Top tips from an employment lawyer who happens to be a flexible worker too!
The first thing I want to say is that although flexible working is not exclusively for parents, it is often parents (and particularly mothers, although I hope that is changing to include all parents) who want to work flexibly. I could write a whole separate article about how we should be making it more acceptable and accessible for men to work flexibly, but that’s not what I’m talking about today.
What I am talking about is how to approach the decision to work flexibly and how you can maximise your chances of doing this successfully.
Tip 1 – Have agency in the decision about who will (literally and figuratively) be left holding the baby.
One of the best tips I can give you is that if you want to become a parent, and you want to become a parent with your current partner, and they feel the same, then one of the things that you should be talking about waaaaaayyyyy before you actually have a child is how you are going to share responsibility for looking after that child when it arrives, and what sort of childcare you are going to put in place together with how you’re going to pay for that. So many fantastically intelligent and empowered woman don’t seem to consider that they need to discuss and agree with their partner how they would like to deal with the split between childcare and their career until it’s too late, and they are trapped in a particular scenario that doesn’t make them happy, often whilst paying for the childcare themselves without any financial help from their partner. This is rarely a recipe for happiness.
My husband and I had a number of conversations before we had kids about what we would do when we had them, and we agreed that we would split the responsibility for childcare down the middle. We also agreed that for us, the right childcare arrangement was a nursery setting rather than a Nanny (and not just for cost reasons). This has doubtless meant that we have both taken a hit on our careers, but for us, both taking a bit of a hit rather than one of us stepping away from our career was the right call – and honestly, whilst I have occasional pangs that the grass might be greener for some of my amazing friends who stuck with the City law firms or have taken big in-house jobs and whose careers are flying as a result, I know damn well that they look at the balance that I have between life and work and my proverbial grass looks pretty green from their perspective too.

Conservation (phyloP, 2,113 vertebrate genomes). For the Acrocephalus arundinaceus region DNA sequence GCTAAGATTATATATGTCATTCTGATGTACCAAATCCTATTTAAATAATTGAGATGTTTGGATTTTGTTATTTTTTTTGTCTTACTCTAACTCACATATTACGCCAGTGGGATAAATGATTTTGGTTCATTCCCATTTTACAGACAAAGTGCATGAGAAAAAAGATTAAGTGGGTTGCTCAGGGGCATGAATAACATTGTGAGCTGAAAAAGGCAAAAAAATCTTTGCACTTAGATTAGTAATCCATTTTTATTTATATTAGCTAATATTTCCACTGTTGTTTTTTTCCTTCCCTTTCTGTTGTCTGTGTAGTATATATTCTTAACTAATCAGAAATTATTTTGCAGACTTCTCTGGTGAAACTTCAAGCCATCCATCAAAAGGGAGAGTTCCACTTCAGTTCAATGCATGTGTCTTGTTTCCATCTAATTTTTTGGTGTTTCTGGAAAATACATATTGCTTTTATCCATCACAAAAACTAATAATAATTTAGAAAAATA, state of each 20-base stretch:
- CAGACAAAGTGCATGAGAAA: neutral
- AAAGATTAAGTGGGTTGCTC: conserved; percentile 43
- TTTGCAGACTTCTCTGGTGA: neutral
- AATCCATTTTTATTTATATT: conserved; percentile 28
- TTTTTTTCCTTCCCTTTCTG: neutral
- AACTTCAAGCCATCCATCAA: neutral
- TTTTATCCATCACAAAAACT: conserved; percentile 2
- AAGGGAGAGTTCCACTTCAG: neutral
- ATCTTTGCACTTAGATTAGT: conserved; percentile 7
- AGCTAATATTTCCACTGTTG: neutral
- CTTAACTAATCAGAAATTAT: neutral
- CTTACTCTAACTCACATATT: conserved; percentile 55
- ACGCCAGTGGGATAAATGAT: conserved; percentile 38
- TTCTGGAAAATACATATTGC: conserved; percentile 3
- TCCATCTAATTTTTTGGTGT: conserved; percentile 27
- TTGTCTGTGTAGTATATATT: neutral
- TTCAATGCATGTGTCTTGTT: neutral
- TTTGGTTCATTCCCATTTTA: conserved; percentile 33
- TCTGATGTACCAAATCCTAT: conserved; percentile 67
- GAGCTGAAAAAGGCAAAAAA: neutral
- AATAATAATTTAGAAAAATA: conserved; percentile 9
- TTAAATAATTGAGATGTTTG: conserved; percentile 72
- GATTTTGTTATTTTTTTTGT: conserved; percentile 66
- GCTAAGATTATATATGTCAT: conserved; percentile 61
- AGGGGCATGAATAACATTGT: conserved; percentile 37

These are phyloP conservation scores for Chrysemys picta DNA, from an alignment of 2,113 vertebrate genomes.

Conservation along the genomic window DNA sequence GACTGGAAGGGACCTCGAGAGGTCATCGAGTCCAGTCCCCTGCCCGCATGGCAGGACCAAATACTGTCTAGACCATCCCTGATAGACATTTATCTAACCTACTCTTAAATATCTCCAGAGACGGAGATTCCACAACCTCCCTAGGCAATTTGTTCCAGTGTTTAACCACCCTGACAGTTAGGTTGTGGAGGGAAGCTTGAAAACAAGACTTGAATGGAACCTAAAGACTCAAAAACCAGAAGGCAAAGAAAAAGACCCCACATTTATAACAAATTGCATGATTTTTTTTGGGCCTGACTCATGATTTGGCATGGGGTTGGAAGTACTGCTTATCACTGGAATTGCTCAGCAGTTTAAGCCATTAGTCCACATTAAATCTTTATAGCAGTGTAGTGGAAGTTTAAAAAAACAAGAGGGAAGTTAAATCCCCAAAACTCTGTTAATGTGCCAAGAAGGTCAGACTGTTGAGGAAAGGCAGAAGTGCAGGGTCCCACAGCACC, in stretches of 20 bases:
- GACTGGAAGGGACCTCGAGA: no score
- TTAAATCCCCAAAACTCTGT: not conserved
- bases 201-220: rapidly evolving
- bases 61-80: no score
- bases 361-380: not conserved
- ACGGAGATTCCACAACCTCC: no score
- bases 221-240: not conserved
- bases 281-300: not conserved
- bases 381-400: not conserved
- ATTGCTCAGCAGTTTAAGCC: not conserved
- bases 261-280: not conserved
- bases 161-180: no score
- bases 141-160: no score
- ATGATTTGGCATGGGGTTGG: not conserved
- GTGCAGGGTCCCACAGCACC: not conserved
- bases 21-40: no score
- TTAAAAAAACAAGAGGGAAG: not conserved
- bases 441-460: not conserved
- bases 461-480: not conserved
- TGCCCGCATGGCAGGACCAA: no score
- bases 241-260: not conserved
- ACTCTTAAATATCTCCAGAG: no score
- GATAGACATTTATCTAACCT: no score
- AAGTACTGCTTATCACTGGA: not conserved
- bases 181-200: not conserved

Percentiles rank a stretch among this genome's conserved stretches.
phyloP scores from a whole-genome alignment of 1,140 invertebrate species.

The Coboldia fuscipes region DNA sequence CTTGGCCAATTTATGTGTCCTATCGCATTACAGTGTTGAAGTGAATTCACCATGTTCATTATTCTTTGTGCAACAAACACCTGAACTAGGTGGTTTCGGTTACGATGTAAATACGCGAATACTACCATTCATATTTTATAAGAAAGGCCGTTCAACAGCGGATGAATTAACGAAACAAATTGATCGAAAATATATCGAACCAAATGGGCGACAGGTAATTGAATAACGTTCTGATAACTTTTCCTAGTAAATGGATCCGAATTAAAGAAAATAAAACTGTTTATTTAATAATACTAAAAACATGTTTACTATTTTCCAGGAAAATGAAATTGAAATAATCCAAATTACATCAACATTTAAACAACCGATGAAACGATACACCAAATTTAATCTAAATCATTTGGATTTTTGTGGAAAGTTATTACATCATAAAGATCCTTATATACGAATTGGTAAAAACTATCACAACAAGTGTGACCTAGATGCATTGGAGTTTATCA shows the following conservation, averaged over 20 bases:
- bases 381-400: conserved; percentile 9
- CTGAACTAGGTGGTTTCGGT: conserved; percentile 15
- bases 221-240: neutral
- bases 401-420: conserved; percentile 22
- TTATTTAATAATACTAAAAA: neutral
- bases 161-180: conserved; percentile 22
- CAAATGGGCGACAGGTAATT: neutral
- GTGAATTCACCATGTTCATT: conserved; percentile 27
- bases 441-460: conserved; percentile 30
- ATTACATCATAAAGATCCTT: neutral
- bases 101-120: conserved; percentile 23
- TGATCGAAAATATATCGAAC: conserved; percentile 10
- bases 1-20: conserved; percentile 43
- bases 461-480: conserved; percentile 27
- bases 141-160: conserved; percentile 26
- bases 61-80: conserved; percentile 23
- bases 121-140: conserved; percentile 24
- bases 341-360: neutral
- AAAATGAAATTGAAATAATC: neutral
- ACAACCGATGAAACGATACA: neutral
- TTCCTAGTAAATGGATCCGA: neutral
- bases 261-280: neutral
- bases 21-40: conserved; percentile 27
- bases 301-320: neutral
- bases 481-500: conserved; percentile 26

However you choose to cut the childcare/working life cake, you will find no judgement here, but for goodness sake think about it, talk about it and agree it with your partner so it’s a team decision, rather than a series of assumptions and societally imposed defaults that leave you literally, and figuratively, holding the baby.
Tip 2: Plan your flexible working request like you would any other business plan/project/pitch
So, you’ve had the discussion, decided who is going to do what (or this isn’t anything to do with childcare or even caring responsibilities for an adult, you just want to work flexibly) – what next? Next, you need to think about how you maximise your chances of your request being granted.
You need to plan. What is your ideal working pattern? Are you still going to be able to deliver your job if you work that way? If not, what are your solutions for changing your role so that you can work flexibly? If you can’t have your ideal, what could you live with/make work? What are the absolute boundaries beyond which it’s not going to work for you? What’s the impact on your household finances of your proposed working pattern (because, by the way, at least where childcare is concerned, it shouldn’t just be your responsibility to pay for childcare, it’s a joint cost – see point 1 above)?
Be prepared to negotiate and to show some flexibility in order to find an arrangement that works for you and your employer – the best employers will be open-minded and work with their employees to find a workable solution if they can’t agree the request in its initial form and you need to be prepared to meet them in the middle, subject to the boundaries already referred to above.
When you are planning, bear in mind that employers can refuse a request for one of eight statutory reasons, which largely go to the impact that your request will have on the business, so you need to factor in your response to these potential reasons for refusal – attack is the best form of defence here. Here’s the list:
The burden of additional costs
An inability to reorganise work amongst existing staff
An inability to recruit additional staff
A detrimental impact on quality
A detrimental impact on performance
Detrimental effect on ability to meet customer demand
Insufficient work for the periods the employee proposes to work
Planned structural changes to the business